Use mefloquine for UK troops only as “last resort,” MPs tell Ministry of Defence

BMJ 2016; 353 doi: (Published 24 May 2016) Cite this as: BMJ 2016;353:i2946
  1. Caroline White
  1. London

British military personnel should be given the antimalarial drug mefloquine (which is marketed in the United Kingdom as Lariam) only as a “last resort,” MPs have concluded.1

In a report into the use of the drug among the armed forces, the House of Commons Defence Committee accused the Ministry of Defence of displaying a “lamentable weakness in [its] duty of care towards service personnel” and of ignoring the “stringent conditions” for safe prescribing set out by the drug’s manufacturer, Roche.

“We see no reason to disbelieve the very strong anecdotal evidence that such conditions have been ignored in dispensing it to large numbers of troops about to be deployed. Indeed, it is hard to see how they could ever be met except when the numbers to be individually assessed are few and far between,” said the report.

“It is our firm conclusion that there is neither the need nor any justification for continuing to issue this medication to service personnel unless they can be individually assessed, in accordance with the manufacturer’s requirements,” it said.

The use of mefloquine has been a persistent focus of concern since the 1990s because of the relatively high risk of neuropsychiatric side effects. The report said that mefloquine was prescribed to more than 17 300 military personnel at least once between 1 April 2007 and 31 March 2015. Over the same period 104 000 military personnel were prescribed a different antimalarial.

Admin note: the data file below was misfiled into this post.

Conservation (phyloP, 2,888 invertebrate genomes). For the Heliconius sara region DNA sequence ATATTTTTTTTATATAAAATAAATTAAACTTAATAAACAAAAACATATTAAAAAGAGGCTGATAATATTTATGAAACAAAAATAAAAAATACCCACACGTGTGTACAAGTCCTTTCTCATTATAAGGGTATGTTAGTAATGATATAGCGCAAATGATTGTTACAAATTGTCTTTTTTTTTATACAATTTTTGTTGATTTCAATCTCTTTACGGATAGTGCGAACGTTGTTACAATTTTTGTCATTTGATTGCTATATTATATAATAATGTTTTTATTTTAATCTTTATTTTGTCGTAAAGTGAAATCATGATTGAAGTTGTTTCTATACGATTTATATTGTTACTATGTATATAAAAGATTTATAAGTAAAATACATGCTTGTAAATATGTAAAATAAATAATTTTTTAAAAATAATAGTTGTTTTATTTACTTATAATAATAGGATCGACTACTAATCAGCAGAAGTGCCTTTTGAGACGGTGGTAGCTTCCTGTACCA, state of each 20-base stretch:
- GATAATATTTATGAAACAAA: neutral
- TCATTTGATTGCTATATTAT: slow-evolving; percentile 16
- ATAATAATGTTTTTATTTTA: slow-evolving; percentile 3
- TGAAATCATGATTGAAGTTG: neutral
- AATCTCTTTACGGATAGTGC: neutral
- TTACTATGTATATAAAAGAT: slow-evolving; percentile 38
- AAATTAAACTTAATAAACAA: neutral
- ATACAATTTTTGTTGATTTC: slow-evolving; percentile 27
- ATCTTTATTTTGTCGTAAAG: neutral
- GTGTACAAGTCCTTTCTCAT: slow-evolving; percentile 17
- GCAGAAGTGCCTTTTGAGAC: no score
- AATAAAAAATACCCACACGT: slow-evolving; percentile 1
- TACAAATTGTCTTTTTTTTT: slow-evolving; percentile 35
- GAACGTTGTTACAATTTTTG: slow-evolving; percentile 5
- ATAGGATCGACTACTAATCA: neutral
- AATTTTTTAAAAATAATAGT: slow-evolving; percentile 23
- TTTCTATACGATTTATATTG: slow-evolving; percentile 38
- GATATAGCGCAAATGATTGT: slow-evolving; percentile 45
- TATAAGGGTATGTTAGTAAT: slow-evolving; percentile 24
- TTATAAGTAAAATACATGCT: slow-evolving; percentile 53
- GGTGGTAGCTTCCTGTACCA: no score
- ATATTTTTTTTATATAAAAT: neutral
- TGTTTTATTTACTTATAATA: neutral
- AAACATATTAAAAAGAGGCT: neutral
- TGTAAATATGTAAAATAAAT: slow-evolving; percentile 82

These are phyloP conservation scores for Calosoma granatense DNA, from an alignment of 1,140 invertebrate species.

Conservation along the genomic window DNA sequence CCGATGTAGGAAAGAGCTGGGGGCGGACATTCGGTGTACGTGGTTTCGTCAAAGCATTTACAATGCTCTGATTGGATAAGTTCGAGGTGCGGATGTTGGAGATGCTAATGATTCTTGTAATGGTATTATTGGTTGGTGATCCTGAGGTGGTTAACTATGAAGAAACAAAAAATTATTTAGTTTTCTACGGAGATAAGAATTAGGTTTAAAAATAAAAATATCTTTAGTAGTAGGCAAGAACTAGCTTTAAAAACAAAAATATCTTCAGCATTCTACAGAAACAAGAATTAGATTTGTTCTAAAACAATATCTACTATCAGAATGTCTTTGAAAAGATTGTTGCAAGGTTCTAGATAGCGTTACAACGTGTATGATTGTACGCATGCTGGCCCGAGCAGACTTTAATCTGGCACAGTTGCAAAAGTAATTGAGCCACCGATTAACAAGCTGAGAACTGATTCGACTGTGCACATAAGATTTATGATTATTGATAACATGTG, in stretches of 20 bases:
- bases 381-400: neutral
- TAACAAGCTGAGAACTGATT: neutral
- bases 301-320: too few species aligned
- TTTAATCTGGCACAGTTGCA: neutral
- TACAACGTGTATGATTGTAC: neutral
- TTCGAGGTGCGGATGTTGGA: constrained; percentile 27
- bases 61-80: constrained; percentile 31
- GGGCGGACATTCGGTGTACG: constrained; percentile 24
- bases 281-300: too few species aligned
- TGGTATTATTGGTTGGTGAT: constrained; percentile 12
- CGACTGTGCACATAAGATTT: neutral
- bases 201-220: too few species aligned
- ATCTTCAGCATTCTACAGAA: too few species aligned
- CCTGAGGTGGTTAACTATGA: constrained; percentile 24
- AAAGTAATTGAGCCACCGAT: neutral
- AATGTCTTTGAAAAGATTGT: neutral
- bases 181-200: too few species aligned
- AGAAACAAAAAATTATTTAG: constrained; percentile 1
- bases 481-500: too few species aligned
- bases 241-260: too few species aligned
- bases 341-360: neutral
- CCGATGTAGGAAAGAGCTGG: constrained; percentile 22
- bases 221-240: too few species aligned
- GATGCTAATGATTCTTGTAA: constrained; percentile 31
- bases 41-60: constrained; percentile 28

Last year the Defence Committee wrote to the defence secretary, Michael Fallon, requesting an update on the government’s plans on prescribing the drug after reports in the media that 14% of service personnel who took the drug in 2014 (263 of 1892) had sought medical treatment for side effects.2

In the absence of a “convincing” response the committee set up its own inquiry.

The evidence it received highlighted the specific risks that the drug’s side effects can place on military personnel and the belief that the military environment has the potential to exacerbate them.

The MPs’ report accepts that there may only be a very small number of occasions when prescription of the drug is necessary but nevertheless insists that “the MoD should designate Lariam as a ‘drug of last resort.’” And it should then be prescribed only to those personnel who are unable to take any of the other available alternatives; only after an individual face to face risk assessment; and only after the individual has been made aware of other suitable alternatives, it says.

The report also recommends that the defence ministry establish a widely publicised single point of contact for all current and former service personnel who may have concerns about having taken mefloquine and that it talk to the Department of Health on how best to advise GPs of potential risks to veterans who may have taken mefloquine in the past.

Ashley Croft, a military expert and consultant in public health, who submitted evidence to the inquiry, told The BMJ that the defence committee’s intervention was “extraordinary.” The defence ministry should be “thoroughly ashamed” of itself for having consistently refused to act on mounting concerns about the drug’s side effects, he said.

“Their [the ministry’s] trump card has always been that they followed the advice of the Advisory Committee on Malaria Prevention, but this doesn’t provide specific recommendations for the military,” he explained. Vulnerable military personnel who had no option but to take the treatment that they were given “deserved better,” he insisted.

A spokesperson for Public Health England, within which the advisory committee sits, said that the guidance was updated annually, or sooner if required. “The guidance is designed for medical professionals and other travel medicine advisers based in the UK, and [the committee] does not provide specific advice to any specific occupational groups, including the military,” she confirmed.


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